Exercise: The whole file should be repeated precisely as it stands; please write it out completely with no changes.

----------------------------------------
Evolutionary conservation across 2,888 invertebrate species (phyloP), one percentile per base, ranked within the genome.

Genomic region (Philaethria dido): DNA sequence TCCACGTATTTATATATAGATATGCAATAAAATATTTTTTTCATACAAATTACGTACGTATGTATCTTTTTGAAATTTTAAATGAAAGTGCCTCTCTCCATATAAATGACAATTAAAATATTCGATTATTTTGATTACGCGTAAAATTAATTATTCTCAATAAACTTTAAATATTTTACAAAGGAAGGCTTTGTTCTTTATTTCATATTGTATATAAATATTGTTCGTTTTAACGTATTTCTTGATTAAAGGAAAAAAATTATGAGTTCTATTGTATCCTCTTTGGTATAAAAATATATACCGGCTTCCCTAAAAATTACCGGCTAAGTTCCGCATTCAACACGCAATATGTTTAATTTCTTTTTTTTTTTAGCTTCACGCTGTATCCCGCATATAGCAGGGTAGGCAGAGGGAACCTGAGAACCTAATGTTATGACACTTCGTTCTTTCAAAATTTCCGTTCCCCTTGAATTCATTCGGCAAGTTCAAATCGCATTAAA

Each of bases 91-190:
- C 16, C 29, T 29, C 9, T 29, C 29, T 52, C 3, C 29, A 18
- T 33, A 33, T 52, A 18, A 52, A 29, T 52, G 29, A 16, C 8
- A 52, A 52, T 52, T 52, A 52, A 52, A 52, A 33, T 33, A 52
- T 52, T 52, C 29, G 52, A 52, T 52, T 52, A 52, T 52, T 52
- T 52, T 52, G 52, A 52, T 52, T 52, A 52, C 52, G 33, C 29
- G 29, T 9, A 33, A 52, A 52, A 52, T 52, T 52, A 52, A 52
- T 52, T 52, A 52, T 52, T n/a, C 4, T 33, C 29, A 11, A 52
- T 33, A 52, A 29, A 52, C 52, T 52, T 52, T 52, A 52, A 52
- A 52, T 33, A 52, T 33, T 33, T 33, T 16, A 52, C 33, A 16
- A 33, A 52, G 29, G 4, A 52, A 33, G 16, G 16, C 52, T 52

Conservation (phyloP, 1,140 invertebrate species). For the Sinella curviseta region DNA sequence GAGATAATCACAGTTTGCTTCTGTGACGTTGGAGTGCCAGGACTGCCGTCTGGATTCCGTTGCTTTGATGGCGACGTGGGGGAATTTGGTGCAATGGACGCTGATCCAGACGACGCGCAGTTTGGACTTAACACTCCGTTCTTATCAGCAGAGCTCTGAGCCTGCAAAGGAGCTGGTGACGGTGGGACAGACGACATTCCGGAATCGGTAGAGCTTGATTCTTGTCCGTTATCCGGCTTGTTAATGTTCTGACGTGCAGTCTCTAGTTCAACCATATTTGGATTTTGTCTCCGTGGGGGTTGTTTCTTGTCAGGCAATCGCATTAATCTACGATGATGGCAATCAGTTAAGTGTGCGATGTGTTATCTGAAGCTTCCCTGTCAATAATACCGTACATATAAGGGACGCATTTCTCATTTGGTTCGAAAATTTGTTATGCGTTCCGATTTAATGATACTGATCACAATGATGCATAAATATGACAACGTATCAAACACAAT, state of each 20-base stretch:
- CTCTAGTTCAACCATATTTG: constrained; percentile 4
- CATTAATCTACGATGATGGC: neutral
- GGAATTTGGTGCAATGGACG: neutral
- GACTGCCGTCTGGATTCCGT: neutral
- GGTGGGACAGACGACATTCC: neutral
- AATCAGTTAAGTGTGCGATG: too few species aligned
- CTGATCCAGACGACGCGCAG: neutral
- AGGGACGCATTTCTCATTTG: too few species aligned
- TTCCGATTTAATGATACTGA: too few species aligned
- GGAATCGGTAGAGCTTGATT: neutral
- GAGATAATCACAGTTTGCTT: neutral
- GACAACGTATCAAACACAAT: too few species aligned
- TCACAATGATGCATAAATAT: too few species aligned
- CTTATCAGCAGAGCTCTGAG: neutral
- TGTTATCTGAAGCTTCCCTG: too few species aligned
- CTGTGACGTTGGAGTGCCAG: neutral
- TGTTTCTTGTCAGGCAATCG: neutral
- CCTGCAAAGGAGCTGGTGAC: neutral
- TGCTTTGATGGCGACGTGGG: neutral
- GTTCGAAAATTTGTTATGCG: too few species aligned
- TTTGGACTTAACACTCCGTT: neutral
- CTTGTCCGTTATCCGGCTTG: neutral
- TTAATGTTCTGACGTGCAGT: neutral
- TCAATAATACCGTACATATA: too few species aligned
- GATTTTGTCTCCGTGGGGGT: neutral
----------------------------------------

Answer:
Evolutionary conservation across 2,888 invertebrate species (phyloP), one percentile per base, ranked within the genome.

Genomic region (Philaethria dido): DNA sequence TCCACGTATTTATATATAGATATGCAATAAAATATTTTTTTCATACAAATTACGTACGTATGTATCTTTTTGAAATTTTAAATGAAAGTGCCTCTCTCCATATAAATGACAATTAAAATATTCGATTATTTTGATTACGCGTAAAATTAATTATTCTCAATAAACTTTAAATATTTTACAAAGGAAGGCTTTGTTCTTTATTTCATATTGTATATAAATATTGTTCGTTTTAACGTATTTCTTGATTAAAGGAAAAAAATTATGAGTTCTATTGTATCCTCTTTGGTATAAAAATATATACCGGCTTCCCTAAAAATTACCGGCTAAGTTCCGCATTCAACACGCAATATGTTTAATTTCTTTTTTTTTTTAGCTTCACGCTGTATCCCGCATATAGCAGGGTAGGCAGAGGGAACCTGAGAACCTAATGTTATGACACTTCGTTCTTTCAAAATTTCCGTTCCCCTTGAATTCATTCGGCAAGTTCAAATCGCATTAAA

Each of bases 91-190:
- C 16, C 29, T 29, C 9, T 29, C 29, T 52, C 3, C 29, A 18
- T 33, A 33, T 52, A 18, A 52, A 29, T 52, G 29, A 16, C 8
- A 52, A 52, T 52, T 52, A 52, A 52, A 52, A 33, T 33, A 52
- T 52, T 52, C 29, G 52, A 52, T 52, T 52, A 52, T 52, T 52
- T 52, T 52, G 52, A 52, T 52, T 52, A 52, C 52, G 33, C 29
- G 29, T 9, A 33, A 52, A 52, A 52, T 52, T 52, A 52, A 52
- T 52, T 52, A 52, T 52, T n/a, C 4, T 33, C 29, A 11, A 52
- T 33, A 52, A 29, A 52, C 52, T 52, T 52, T 52, A 52, A 52
- A 52, T 33, A 52, T 33, T 33, T 33, T 16, A 52, C 33, A 16
- A 33, A 52, G 29, G 4, A 52, A 33, G 16, G 16, C 52, T 52

Conservation (phyloP, 1,140 invertebrate species). For the Sinella curviseta region DNA sequence GAGATAATCACAGTTTGCTTCTGTGACGTTGGAGTGCCAGGACTGCCGTCTGGATTCCGTTGCTTTGATGGCGACGTGGGGGAATTTGGTGCAATGGACGCTGATCCAGACGACGCGCAGTTTGGACTTAACACTCCGTTCTTATCAGCAGAGCTCTGAGCCTGCAAAGGAGCTGGTGACGGTGGGACAGACGACATTCCGGAATCGGTAGAGCTTGATTCTTGTCCGTTATCCGGCTTGTTAATGTTCTGACGTGCAGTCTCTAGTTCAACCATATTTGGATTTTGTCTCCGTGGGGGTTGTTTCTTGTCAGGCAATCGCATTAATCTACGATGATGGCAATCAGTTAAGTGTGCGATGTGTTATCTGAAGCTTCCCTGTCAATAATACCGTACATATAAGGGACGCATTTCTCATTTGGTTCGAAAATTTGTTATGCGTTCCGATTTAATGATACTGATCACAATGATGCATAAATATGACAACGTATCAAACACAAT, state of each 20-base stretch:
- CTCTAGTTCAACCATATTTG: constrained; percentile 4
- CATTAATCTACGATGATGGC: neutral
- GGAATTTGGTGCAATGGACG: neutral
- GACTGCCGTCTGGATTCCGT: neutral
- GGTGGGACAGACGACATTCC: neutral
- AATCAGTTAAGTGTGCGATG: too few species aligned
- CTGATCCAGACGACGCGCAG: neutral
- AGGGACGCATTTCTCATTTG: too few species aligned
- TTCCGATTTAATGATACTGA: too few species aligned
- GGAATCGGTAGAGCTTGATT: neutral
- GAGATAATCACAGTTTGCTT: neutral
- GACAACGTATCAAACACAAT: too few species aligned
- TCACAATGATGCATAAATAT: too few species aligned
- CTTATCAGCAGAGCTCTGAG: neutral
- TGTTATCTGAAGCTTCCCTG: too few species aligned
- CTGTGACGTTGGAGTGCCAG: neutral
- TGTTTCTTGTCAGGCAATCG: neutral
- CCTGCAAAGGAGCTGGTGAC: neutral
- TGCTTTGATGGCGACGTGGG: neutral
- GTTCGAAAATTTGTTATGCG: too few species aligned
- TTTGGACTTAACACTCCGTT: neutral
- CTTGTCCGTTATCCGGCTTG: neutral
- TTAATGTTCTGACGTGCAGT: neutral
- TCAATAATACCGTACATATA: too few species aligned
- GATTTTGTCTCCGTGGGGGT: neutral